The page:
Annual spending in sponsorships
The global spending in sports sponsorships is still on the rise: the total worldwide spending in this field went up to 65.8 billion dollars in 2018. This is confirmed by data sourced from Forbes (and summarised on the statistics portal Statista): the sector is on a steady rise despite the national and economic difficulties, which we are all aware of. The growth rate has risen to 52.7% if compared to a few years ago, at the end of 2008, for instance, when the spending in sponsorships amounted to 43.1 billion dollars. Although data referring to the growth experienced during the last decade may be interesting, sector professionals will undoubtedly find it even more valuable to observe the persistency of such growth at a pace of about 5 percentage points every year. This figure is witness of the good health of this industry and the efficiency of the sports marketing tool.
Sponsorships and geography: which is the region spending most in sponsorships?
Despite its global growth, the world of sports sponsorships is mainly driven by north America. For each single dollar spent in sponsorships worldwide, approximately 37 cents come from the American and Canadian markets, where the starred and striped states play a leading role. The north American continent spent 24.2 billion in sponsorships in 2018: 10 billion more than the yearly spending in Europe, which is second in this special ranking, as the chart below shows.
We may now wonder about the reason for this geographical break-down, which appears to be quite unbalanced, especially if you consider the spending per capita in sponsorships and the fact that the European continent has almost 165 million inhabitants more than north America, and the population in Asia is even greater than this. An answer to our wondering will be given in the next section.
American sponsorships: why are the USA and Canada spending more in sponsorships?
As is evident, whenever the discussion is about sponsorships in the USA and Canada, the starred and striped states rule the roost. To start with, it is not incorrect to say that one of the main reasons for the American supremacy lies in the fact that sports marketing is a deeply-rooted American discipline. Although the phenomenon of sponsorships did not come to light in the USA, it is undoubtedly true that the Americans are the fathers of sports marketing, and colleges and some important thinkers in this business gave a precious contribution to its development.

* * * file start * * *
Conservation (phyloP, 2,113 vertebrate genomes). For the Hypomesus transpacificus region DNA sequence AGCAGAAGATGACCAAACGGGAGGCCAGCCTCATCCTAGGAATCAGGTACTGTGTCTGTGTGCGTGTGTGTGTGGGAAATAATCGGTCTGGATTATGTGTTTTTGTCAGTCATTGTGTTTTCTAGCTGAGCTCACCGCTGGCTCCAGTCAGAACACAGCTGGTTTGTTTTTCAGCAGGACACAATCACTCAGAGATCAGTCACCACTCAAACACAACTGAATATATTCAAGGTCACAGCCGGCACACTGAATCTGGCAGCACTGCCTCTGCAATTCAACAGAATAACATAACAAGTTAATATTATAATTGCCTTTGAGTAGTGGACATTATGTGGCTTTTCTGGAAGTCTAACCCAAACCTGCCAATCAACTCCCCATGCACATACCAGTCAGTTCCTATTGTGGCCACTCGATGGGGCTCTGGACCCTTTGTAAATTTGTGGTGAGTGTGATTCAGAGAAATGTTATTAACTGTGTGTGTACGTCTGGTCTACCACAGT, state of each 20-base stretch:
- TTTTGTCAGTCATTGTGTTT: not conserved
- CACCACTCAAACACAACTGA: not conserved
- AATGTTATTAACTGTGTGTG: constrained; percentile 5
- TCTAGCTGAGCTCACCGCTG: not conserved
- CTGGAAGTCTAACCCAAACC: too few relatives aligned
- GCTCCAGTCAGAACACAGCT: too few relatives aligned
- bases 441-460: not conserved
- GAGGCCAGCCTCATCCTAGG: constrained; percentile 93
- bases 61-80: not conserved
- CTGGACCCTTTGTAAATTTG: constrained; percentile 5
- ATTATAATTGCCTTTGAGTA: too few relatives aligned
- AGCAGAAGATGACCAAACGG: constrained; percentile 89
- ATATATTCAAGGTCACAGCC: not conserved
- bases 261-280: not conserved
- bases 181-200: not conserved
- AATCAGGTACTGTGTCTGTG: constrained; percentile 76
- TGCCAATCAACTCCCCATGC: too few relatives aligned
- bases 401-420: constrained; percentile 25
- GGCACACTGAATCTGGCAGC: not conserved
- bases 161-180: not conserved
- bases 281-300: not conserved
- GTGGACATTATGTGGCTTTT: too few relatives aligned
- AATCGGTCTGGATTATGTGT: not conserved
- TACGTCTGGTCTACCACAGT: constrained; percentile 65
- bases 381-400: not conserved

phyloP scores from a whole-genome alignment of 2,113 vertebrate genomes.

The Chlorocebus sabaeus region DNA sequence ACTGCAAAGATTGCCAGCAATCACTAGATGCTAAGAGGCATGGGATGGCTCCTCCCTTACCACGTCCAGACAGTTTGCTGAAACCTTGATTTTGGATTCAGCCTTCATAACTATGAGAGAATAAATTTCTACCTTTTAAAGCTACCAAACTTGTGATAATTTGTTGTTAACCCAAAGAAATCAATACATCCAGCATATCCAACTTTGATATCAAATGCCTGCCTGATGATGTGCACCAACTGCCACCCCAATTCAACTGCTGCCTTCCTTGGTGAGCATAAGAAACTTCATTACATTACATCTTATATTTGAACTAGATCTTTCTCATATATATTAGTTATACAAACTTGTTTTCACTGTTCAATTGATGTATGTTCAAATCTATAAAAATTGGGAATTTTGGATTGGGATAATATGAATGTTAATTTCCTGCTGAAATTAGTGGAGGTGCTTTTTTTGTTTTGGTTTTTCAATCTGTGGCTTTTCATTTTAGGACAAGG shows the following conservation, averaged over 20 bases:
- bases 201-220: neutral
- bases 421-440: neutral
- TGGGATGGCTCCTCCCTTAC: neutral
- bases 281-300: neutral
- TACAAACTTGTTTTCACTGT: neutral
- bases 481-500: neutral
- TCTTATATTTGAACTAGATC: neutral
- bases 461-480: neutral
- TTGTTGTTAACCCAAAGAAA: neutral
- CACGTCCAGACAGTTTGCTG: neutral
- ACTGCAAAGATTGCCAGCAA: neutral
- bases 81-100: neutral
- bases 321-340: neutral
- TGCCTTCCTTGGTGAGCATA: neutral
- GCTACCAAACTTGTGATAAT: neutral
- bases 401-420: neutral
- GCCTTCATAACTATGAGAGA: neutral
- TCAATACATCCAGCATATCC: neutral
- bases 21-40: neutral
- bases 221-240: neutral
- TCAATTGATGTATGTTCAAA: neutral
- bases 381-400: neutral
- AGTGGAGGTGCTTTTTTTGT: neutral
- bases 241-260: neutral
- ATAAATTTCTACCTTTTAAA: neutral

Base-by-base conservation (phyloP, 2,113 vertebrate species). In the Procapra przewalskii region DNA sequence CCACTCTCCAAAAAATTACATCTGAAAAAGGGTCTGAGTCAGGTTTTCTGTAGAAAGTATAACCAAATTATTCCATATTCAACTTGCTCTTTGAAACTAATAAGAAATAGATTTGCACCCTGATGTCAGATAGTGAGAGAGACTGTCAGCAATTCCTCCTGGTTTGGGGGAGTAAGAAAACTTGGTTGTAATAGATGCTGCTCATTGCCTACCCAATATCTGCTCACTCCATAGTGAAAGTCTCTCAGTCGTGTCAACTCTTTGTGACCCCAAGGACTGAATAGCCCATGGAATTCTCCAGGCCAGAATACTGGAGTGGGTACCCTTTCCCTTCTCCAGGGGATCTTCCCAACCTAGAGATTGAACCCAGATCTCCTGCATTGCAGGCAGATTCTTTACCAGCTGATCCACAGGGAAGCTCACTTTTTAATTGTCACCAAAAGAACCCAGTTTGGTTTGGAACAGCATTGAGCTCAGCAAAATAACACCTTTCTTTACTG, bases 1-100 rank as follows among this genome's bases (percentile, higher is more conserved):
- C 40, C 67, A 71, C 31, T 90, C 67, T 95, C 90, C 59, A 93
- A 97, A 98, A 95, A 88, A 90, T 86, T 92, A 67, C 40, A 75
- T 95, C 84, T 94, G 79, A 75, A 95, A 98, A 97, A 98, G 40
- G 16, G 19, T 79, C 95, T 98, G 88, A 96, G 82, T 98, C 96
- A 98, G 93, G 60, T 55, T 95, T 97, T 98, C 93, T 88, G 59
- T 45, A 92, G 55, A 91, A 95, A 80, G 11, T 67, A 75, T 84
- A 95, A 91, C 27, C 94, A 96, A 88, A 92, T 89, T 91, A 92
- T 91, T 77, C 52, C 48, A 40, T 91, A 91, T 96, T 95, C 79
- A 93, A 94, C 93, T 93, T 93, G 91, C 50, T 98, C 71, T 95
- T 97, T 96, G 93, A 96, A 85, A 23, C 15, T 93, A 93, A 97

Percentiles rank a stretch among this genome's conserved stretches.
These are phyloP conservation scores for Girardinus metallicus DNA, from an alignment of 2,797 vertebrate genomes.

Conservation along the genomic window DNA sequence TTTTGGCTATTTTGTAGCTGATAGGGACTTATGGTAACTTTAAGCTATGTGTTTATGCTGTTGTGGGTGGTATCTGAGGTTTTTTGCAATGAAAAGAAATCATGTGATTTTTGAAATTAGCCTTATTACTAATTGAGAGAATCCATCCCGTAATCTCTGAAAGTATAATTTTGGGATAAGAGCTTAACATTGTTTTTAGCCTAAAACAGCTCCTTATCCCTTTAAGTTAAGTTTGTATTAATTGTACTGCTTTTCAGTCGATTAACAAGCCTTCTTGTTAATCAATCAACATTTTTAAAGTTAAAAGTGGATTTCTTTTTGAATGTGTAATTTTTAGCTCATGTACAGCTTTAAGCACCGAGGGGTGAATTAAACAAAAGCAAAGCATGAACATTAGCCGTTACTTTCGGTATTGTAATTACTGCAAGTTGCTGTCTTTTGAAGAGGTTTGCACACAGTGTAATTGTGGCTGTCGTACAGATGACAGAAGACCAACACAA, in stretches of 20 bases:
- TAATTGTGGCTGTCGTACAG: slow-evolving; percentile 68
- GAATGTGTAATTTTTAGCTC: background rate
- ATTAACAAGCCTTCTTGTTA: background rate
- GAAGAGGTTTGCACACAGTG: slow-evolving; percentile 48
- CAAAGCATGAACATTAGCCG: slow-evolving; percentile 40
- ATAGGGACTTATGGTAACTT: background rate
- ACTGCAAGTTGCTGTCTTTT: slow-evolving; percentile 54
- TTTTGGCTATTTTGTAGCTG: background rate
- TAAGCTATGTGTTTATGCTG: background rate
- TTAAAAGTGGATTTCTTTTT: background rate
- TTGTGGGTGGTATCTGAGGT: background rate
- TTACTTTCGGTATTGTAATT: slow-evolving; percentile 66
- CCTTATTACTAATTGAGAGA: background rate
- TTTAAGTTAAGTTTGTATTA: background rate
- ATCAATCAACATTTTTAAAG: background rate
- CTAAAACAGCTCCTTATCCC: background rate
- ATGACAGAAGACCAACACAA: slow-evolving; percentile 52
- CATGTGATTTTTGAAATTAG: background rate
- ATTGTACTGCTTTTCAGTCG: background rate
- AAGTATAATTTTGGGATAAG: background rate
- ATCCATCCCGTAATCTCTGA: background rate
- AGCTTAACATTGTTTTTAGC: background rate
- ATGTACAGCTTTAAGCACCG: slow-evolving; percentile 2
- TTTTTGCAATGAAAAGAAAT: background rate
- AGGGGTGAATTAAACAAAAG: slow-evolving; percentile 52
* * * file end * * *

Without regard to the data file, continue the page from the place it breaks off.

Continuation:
Another significant issue worth considering is the internal competition among disciplines, which is quite tight in the USA and weaker in Europe, a continent that is almost exclusively dominated by soccer. In the United States, the MLB, the NBA, the NFL and the NHL were compelled to elbow their own way through and to progress at both communication and marketing level before they could win audiences who had four almost equivalent choices at hand – the only exception being ice hockey, the everlasting little brother. At a time when soccer and its constituting leagues were still dozing slyly within the borders of the Old Continent, the Americans were quick in implementing operations to strengthen each and every home league. The NBA, the NFL and the MLB are now miles ahead of any competition in Europe, the only exception being the Premier League and the Champions League, which have taken giant’s steps ahead in the past few years.
The third reason to be considered in our list is the fact that north America succeeded in the endeavour to create extremely valuable sports “brands”, especially when it comes to leagues, events and sports series. If you have a look at the Most Valuable Sport Events Brands Worldwide in 2017, which are the sports events with the highest value as independent brands (irrespective of the competing teams), the situation is crystal clear.